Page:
The violence never reached the most common currently agreed threshold of a ‘war’ – over 1,000 deaths in a year.
Northern Ireland was created in 1920 under the Government of Ireland Act, due to Ulster unionist lobbying to be excluded from Home Rule for Ireland.
Northern Ireland comprised six north eastern counties of Ireland in the province of Ulster. w=640 640w" sizes="(max-width: 300px) 100vw, 300px" data-recalc-dims="1" / Northern Ireland’s existence was confirmed under the Anglo-Irish Treaty of 1921, that ended the Irish War of Independence.
Unionists and the British government referred to the long running political violence as a law and order problem of ‘terrorism’.
The London government portrayed the role of state forces as being primarily of peace-keeping between the ‘two communities’.
Though not the principle focus of their campaign, republicans also killed significant numbers of Protestant civilians.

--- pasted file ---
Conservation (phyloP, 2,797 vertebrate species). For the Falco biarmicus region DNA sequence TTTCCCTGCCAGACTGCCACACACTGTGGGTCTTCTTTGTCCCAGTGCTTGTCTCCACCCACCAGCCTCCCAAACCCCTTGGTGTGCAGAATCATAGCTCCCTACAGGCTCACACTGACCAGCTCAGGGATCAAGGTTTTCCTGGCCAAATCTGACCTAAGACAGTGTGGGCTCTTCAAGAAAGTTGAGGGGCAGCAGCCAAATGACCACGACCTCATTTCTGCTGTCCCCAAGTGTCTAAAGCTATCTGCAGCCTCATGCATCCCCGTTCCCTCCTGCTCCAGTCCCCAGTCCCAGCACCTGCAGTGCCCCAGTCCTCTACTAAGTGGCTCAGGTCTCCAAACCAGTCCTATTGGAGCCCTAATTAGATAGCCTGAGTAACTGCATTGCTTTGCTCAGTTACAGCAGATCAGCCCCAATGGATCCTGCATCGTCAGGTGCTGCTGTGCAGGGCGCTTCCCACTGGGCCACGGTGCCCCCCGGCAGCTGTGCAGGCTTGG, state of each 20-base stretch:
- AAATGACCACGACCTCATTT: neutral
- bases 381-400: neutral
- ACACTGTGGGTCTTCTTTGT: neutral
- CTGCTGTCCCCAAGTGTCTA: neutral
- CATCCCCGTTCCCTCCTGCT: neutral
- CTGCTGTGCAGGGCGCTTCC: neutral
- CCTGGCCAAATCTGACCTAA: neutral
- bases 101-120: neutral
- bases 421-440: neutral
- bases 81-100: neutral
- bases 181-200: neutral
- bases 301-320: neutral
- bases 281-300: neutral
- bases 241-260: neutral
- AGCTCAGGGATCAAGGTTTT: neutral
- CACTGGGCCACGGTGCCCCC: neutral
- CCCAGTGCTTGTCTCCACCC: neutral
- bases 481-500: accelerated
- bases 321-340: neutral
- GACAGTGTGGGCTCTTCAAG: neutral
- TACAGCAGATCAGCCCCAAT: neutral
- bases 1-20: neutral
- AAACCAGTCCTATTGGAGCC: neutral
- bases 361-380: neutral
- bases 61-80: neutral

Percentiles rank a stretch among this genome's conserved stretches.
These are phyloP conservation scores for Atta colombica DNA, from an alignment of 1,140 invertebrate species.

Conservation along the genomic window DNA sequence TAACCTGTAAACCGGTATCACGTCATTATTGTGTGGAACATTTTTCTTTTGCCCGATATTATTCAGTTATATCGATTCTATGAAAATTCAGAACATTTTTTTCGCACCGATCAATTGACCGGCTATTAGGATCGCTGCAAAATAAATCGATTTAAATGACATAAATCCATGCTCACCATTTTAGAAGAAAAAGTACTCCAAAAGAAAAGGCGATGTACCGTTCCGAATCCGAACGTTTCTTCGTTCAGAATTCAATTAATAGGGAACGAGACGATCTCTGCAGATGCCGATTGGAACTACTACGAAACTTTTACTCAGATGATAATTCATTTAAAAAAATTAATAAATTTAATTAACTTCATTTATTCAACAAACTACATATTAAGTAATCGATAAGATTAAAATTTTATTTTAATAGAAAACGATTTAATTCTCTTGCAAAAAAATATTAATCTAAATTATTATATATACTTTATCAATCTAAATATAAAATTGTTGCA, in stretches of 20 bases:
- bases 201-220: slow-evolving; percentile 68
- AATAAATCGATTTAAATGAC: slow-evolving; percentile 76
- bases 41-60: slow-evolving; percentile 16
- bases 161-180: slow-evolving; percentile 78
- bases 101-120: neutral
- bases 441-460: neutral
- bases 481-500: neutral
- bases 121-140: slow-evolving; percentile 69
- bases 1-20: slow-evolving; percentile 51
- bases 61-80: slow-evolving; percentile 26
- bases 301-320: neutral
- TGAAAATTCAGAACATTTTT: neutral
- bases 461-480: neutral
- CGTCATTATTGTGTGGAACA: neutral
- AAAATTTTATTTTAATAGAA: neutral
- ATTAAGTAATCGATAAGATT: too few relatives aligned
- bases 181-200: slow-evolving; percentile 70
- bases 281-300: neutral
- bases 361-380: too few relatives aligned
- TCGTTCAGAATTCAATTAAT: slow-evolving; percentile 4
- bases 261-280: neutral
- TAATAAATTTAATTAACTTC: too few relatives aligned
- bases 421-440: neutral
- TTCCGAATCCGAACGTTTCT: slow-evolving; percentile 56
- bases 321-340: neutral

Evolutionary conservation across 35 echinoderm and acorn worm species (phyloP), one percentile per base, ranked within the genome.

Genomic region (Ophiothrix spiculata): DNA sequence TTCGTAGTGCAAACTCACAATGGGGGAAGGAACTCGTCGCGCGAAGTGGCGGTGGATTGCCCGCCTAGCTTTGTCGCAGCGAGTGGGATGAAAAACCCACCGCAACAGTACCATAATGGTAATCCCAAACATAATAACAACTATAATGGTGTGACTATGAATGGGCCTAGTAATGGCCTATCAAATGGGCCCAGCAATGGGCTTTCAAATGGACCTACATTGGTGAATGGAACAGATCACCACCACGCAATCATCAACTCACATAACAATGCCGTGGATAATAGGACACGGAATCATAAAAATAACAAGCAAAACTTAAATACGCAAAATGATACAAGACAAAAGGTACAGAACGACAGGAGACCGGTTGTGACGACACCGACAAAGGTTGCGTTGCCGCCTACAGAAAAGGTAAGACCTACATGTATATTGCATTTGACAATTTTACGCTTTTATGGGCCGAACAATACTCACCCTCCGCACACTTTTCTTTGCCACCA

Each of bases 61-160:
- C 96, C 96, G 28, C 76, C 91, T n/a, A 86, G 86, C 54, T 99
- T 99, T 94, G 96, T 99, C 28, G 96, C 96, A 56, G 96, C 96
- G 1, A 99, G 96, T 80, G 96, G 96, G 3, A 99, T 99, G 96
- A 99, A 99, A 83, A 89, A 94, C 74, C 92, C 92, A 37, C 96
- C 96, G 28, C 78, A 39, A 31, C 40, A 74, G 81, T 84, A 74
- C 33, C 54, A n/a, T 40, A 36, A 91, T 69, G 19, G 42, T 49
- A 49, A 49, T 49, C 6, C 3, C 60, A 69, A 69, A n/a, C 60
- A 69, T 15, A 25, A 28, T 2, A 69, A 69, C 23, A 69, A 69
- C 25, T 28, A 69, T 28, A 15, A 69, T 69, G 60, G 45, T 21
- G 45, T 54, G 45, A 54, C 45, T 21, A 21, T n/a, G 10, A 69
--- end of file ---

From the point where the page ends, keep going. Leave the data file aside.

The IRA called a ceasefire in 1994, followed shortly afterwards by the loyalist groups, leading to multi-party talks about the future of Northern Ireland.
This name had the advantage that it did not attach blame to any of the participants and thus could be used neutrally.
Republicans, particularly supporters of the Provisional IRA referred to the conflict as ‘the war’, and portrayed it as a guerrilla war of national liberation.
This is a superb site which we will be using a lot throughout the course.
It contains copies of original documents relating to the course and also has chapters and articles on various aspects of the ‘troubles’ from different viewpoints.